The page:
Lee, Christopher

Enlarge picture
Christopher Lee’s last appearance in a vampire movie was inthe French comedy Dracula and Son.
Enlarge picture
Christopher Lee as Dracula, the role for which he is most famous.

Lee, Christopher (1922–)

(pop culture)

Actor Christopher Lee, who, after Bela Lugosi, is most often identified with portraying the vampire Dracula, has played the Count in more different motion pictures than anyone. He was born on May 27, 1922, in London, England, and later attended Wellington College. In 1947 he signed a contract with J. Arthur Rank, which led to his first film appearance in Corridor of Blood. Thus began one of the most active screen careers, which by the mid-1980s saw Lee with parts in more than 130 movies.

His career rose steadily through the 1950s to 1957 when he was brought together with three other people at Hammer Films who altered his life dramatically. Responding to the success of several science fiction/horror movies, Hammer obtained the motion picture rights to some of Universal Pictures’ classic monster movies and hired Terence Fisher, Jimmy Sangster, Peter Cushing, and Lee to film a new version of Frankenstein. Lee starred as Frankenstein’s monster in the highly successful The Curse of Frankenstein (1957). The four were called together the following year to do a remake of Dracula (1897), best known as The Horror of Dracula. Although The Curse of Frankenstein, in Lee’s words, “started it all,” it was The Horror of Dracula that made Lee a star and put Hammer on the map as the new king of on-the-screen horror.

Changes in technology and in public mores allowed Lee to present a much different Dracula. Most noticeably, Lee was more directly a creature of horror, dropping much of the image of the suave continental gentleman perpetuated by Lugosi. Unlike Lugosi, Lee had fangs, that he showed to the audience, and he attacked his female victims on camera. Lacking any clear direction from the production staff, Lee developed Dracula as a complex human who had great positive qualities—leadership, charm, intelligence, and sensuality—coupled with a savage and ferocious streak that would lead to his eventual downfall. Dracula also had a tragic quality, his undead immortality.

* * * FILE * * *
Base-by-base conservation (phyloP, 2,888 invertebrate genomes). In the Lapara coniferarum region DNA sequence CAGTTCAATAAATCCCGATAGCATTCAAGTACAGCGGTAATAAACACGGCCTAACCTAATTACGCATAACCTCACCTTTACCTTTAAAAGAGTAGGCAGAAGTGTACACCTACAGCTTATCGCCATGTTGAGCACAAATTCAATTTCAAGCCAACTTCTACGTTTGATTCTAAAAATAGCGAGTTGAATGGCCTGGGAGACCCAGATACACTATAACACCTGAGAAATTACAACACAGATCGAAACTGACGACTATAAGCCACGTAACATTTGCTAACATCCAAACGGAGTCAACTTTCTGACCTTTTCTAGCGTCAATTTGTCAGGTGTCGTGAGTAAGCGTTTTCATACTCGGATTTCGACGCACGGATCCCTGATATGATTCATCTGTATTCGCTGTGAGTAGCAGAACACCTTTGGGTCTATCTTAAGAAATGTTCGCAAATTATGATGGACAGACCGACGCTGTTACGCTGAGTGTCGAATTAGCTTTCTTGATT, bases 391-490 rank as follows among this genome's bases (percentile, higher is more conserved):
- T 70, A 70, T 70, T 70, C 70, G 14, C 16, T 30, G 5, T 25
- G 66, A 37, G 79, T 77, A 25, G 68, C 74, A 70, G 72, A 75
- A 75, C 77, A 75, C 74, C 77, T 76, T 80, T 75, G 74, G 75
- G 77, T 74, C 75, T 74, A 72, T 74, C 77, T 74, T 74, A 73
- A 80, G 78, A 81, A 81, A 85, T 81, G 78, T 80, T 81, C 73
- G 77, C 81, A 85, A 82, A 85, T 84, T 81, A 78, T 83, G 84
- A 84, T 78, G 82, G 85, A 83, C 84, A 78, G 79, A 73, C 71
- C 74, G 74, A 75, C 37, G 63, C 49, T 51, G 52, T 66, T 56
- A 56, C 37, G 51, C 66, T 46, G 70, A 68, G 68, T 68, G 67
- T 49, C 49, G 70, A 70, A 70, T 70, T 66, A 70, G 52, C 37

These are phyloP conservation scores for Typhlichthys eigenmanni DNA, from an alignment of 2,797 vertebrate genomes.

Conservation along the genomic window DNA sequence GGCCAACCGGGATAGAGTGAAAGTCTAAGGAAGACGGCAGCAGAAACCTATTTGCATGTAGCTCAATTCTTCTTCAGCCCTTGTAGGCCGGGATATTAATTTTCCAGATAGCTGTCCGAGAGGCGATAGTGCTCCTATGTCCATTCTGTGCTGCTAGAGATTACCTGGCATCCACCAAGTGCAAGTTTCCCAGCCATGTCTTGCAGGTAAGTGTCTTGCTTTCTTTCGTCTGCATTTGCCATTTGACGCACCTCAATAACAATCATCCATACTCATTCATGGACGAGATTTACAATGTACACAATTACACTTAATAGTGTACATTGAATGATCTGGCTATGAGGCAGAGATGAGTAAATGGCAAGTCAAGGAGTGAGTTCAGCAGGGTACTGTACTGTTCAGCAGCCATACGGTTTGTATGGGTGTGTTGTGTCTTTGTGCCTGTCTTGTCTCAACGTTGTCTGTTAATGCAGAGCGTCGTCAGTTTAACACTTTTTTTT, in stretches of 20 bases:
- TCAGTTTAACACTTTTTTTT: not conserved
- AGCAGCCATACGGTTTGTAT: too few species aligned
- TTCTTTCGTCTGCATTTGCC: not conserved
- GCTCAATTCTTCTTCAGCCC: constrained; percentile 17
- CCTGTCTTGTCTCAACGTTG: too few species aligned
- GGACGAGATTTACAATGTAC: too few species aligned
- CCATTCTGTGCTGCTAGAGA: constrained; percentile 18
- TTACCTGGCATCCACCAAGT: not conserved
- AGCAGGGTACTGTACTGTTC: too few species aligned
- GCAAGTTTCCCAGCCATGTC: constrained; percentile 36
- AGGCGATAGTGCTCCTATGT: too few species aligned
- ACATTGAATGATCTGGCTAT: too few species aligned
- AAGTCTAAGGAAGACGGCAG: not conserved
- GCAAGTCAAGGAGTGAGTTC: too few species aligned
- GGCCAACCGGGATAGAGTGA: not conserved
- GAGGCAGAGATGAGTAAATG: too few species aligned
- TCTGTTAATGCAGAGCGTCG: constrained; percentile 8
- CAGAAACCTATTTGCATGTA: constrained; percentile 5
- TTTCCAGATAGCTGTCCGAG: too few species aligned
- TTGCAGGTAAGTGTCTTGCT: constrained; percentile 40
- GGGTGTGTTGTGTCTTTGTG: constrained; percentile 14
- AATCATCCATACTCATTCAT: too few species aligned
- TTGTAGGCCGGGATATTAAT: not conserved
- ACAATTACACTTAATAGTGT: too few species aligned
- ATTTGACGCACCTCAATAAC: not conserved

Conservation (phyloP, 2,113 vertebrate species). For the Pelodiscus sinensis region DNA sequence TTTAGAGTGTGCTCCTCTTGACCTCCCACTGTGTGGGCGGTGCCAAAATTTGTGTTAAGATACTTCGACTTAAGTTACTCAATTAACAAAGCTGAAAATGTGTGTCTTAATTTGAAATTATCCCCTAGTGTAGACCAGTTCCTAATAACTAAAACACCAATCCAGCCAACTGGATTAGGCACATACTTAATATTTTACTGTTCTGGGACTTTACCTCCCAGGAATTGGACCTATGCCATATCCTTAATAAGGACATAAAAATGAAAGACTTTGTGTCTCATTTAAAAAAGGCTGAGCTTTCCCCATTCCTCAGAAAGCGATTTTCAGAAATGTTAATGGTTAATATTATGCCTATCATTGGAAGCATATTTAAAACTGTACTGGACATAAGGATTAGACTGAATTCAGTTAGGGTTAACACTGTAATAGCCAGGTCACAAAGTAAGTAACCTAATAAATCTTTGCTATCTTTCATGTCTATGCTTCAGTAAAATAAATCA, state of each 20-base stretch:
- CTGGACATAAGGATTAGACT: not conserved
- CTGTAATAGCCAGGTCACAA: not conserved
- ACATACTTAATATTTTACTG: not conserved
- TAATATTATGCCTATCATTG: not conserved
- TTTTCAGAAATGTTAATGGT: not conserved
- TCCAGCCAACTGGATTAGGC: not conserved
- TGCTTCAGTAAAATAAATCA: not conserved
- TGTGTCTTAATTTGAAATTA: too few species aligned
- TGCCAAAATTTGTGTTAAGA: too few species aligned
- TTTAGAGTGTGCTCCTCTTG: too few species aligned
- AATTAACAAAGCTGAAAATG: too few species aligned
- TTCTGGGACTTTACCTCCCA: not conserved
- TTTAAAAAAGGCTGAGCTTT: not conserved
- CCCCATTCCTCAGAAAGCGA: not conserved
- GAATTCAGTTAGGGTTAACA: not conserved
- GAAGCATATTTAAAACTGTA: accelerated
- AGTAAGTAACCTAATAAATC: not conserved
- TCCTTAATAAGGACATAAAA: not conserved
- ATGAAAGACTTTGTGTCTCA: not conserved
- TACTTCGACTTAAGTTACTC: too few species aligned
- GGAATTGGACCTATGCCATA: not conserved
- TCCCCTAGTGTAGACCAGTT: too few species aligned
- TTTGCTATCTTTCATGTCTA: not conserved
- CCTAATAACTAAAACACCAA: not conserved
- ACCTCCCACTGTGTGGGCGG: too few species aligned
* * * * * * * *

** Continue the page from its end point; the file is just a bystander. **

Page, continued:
The Horror of Dracula was an unexpected success, but it would be some years before Lee would return to the role. Meanwhile, he went to Italy to make a comedic vampire movie, Tempi duri per I Vampiri (Hard Times for Vampires), and Lee has insisted that the vampire he portrayed was not Dracula, but a Baron Rodrigo. He then returned to Hammer for further work on the first round of the Universal horror series as Kharis in The Mummy (1960). Moving back to Italy, he worked with director Mario Bava, for whom he played the vampire Lico, whom Hercules confronts in the underworld.

While Lee was working on the continent, Hammer had made its first movie about Carmilla, the vampire in Sheridan Le Fanu‘s 1872 tale of the same name. Lee was then invited to assume the part of Count Ludwig Karnstein in the 1963 Spanish version of the story, La Maledicion de los Karnsteins (a.k.a. Terror in the Crypt). It would be another five years before Lee returned to Hammer, where, together with Fisher and Sangster, he made his next Dracula movie. Dracula, Prince of Darkness began with the final scene from The Horror of Dracula, in which Abraham Van Helsing killed Dracula. Dracula was revived by the pouring of blood on his ashes.

For Lee, this second Dracula movie was unique in that he never spoke a line, merely grunted and groaned. Whereas The Horror of Dracula had made Lee a star, the series of movies made during the seven years beginning in 1966, when Dracula, Prince of Darkness was filmed, forever identified him with the role. Most of these—Dracula Has Risen from the Grave (1969), Taste the Blood of Dracula (1970), The Scars of Dracula (1970), Dracula A.D. 1972 (1972), and The Satanic Rites of Dracula, aka Count Dracula and His Vampire Brides (1973)—were panned by the critics but found an appreciative audience among the growing legion of vampire fans.